China may launch real estate trusts

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China's equity market regulators have stepped up the pace of introducing rules aimed at encouraging individual investors to finance development of residential leasing properties, a move that analysts said will be greatly helpful to long-term growth of the sector.

A citizen checks house leasing information on Xiangyang Road, Shanghai.[Photo/China Daily]

A citizen checks house leasing information on Xiangyang Road, Shanghai. [Photo/China Daily]

Real estate investment trusts (REITs) of companies that operate residential leasing properties and public rental projects are likely to be included in the first batch of financial tools involving individual investors' funds, analysts said.

In China, some quasi-REIT products are offered among private equities, but no specific REITs supporting residential projects have been offered as no regulations have been made.

Companies that want to develop rental projects currently face hurdles: The return rate is too low and it takes too much time to realize positive cash flow; thus, a new mechanism for financing and income model is required to give companies incentives to operate residential rental projects, according to Li Yujia, analyst with Shenzhen Real Estate Research Institute.

"Market-oriented developers and operators would be reluctant to engage in rental projects when risk-free return rate is about 4 percent while return rate of leasing projects is about 2 percent, and it takes up to 60 years to break even. If land supplies and financing mechanism would help to reduce cost of land and give (the) developer and operator better return, more players would join the market," Li said.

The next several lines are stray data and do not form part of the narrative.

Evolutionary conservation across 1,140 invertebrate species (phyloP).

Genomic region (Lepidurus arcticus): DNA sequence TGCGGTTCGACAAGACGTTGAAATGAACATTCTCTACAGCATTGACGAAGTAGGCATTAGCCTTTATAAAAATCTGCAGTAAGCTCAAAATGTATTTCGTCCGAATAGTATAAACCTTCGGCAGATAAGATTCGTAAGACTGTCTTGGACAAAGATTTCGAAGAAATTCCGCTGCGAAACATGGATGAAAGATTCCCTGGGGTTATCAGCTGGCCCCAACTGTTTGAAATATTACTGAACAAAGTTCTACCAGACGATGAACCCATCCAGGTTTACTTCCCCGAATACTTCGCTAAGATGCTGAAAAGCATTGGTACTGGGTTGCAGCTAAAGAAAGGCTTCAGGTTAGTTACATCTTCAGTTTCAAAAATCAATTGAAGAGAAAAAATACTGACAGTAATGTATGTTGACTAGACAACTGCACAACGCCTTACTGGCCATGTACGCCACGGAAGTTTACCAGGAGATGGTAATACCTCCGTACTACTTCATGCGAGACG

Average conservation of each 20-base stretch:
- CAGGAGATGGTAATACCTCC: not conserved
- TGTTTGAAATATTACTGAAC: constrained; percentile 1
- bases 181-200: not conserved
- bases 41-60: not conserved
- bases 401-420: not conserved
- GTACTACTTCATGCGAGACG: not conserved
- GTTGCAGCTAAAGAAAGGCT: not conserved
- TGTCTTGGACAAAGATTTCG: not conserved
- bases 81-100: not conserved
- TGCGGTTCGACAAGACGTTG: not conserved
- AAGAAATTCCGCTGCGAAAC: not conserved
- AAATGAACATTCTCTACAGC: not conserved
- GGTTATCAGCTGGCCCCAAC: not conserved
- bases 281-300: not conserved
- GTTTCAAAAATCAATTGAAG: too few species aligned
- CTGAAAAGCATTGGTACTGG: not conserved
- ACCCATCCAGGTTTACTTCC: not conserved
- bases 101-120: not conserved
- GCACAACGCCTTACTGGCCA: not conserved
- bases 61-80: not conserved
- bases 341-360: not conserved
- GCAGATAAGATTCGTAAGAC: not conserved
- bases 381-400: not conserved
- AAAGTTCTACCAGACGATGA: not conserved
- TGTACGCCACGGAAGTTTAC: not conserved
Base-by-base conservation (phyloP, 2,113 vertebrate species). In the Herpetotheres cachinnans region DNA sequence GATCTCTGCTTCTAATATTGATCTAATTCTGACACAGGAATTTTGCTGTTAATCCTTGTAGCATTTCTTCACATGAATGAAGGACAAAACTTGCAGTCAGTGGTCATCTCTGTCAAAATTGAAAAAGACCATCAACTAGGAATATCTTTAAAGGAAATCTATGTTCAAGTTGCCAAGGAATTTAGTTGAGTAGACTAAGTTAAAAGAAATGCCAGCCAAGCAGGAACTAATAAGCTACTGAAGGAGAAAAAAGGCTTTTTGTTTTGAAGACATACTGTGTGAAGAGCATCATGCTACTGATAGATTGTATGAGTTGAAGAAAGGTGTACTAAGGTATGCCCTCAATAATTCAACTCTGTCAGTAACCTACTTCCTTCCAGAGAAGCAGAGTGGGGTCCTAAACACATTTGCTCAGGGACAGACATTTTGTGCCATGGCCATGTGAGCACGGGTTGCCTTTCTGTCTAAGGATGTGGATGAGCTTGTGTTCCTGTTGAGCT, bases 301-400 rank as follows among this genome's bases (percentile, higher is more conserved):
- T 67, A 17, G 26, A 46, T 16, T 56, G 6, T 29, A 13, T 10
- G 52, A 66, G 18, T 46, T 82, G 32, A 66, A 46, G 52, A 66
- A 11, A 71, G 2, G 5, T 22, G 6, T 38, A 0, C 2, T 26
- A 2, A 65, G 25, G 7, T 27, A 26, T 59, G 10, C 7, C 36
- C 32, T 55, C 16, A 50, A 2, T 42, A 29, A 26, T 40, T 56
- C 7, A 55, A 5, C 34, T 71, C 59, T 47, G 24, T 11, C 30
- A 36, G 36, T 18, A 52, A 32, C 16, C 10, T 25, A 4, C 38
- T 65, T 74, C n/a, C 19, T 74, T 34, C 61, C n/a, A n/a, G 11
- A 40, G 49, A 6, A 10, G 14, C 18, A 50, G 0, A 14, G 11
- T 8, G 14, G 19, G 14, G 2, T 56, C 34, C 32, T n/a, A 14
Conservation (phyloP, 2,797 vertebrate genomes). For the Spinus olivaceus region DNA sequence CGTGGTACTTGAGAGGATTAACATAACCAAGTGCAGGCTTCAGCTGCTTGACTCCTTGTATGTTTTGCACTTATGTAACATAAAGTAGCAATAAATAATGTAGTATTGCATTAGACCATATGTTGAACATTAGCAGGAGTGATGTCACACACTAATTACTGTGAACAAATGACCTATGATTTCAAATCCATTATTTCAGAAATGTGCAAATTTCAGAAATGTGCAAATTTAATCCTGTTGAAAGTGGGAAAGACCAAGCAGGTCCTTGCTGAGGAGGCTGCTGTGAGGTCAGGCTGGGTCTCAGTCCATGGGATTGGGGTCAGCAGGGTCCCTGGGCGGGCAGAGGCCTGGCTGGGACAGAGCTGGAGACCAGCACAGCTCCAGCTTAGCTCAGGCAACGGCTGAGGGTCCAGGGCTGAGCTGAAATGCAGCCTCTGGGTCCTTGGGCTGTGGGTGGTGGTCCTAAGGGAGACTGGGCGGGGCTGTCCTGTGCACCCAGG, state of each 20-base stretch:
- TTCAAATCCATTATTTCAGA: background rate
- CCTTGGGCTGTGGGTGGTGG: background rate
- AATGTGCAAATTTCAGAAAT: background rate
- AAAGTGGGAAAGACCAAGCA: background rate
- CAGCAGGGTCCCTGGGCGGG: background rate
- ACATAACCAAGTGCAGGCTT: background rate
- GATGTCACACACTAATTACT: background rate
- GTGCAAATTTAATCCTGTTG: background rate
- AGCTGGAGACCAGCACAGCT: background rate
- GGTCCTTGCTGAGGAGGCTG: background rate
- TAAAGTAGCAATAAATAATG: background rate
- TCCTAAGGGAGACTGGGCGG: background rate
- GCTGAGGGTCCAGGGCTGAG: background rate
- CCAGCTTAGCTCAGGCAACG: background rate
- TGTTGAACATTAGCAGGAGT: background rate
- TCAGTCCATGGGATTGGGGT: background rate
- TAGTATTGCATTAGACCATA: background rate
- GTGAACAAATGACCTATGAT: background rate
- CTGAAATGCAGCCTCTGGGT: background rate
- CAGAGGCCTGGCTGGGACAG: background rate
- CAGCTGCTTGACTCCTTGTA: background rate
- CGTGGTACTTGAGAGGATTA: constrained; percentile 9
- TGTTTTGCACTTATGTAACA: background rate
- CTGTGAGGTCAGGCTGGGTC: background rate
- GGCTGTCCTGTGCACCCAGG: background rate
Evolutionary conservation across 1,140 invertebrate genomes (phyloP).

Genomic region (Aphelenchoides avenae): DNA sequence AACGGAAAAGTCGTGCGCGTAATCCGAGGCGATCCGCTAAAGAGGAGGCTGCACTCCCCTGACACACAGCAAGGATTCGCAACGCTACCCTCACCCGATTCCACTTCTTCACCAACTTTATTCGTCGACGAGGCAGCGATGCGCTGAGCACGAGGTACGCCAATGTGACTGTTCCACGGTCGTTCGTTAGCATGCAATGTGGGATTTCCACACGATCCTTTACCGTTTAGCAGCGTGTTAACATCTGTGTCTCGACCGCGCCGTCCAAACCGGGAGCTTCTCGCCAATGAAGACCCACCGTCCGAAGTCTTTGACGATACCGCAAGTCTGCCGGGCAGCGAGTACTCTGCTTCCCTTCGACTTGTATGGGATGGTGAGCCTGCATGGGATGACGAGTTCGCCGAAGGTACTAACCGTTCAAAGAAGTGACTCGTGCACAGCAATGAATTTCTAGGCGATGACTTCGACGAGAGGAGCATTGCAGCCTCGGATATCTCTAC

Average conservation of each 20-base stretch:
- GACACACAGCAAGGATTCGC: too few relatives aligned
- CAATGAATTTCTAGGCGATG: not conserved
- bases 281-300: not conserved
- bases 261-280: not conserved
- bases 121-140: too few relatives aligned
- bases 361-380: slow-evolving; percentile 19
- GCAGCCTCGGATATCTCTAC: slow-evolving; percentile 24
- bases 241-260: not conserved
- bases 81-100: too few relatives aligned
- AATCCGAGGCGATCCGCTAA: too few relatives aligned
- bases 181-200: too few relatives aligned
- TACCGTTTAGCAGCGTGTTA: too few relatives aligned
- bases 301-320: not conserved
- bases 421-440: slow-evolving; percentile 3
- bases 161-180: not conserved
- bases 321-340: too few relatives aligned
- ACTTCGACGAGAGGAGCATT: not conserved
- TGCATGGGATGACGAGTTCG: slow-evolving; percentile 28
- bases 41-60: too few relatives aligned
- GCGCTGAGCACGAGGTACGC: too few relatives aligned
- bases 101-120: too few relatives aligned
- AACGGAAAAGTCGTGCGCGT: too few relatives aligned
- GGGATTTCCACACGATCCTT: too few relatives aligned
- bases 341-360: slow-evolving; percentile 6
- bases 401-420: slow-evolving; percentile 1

In Shanghai, two parcels of land that were designated for residential rental projects in Jiading projects were transacted at less than 6,000 yuan ($915.6) per square meter, which was about 10 percent of the average market price for commercial residential projects in the city.

The move is also regarded as a start of enabling more financing mechanism to be piloted in rental project development.

"When cost of land for rental housing projects is about 10 percent of that in commercial properties, (the) return rate could be somewhere at 6 percent, which will work for operators," Li said.

REITs, which focus on stable income and long-term operation, actually match the nature of residential leasing market well, as long as the return rate is reasonable, according to a research note from Cushman and Wakefield, a real estate services provider.

"Diversities of housing products and services will help growth of leasing market, and return will be stable and steadily grow, too. When all these conditions are mature, REITs are likely to develop healthily in China," the Cushman & Wakefield research noted.

China's residential leasing market size is expected to grow from 1.1 trillion yuan in 2016 to 2.9 trillion yuan in 2025. It is expected to further grow to 4.6 trillion yuan in 2030, according to a research note by LPlus Research Institute, real estate information services provider.

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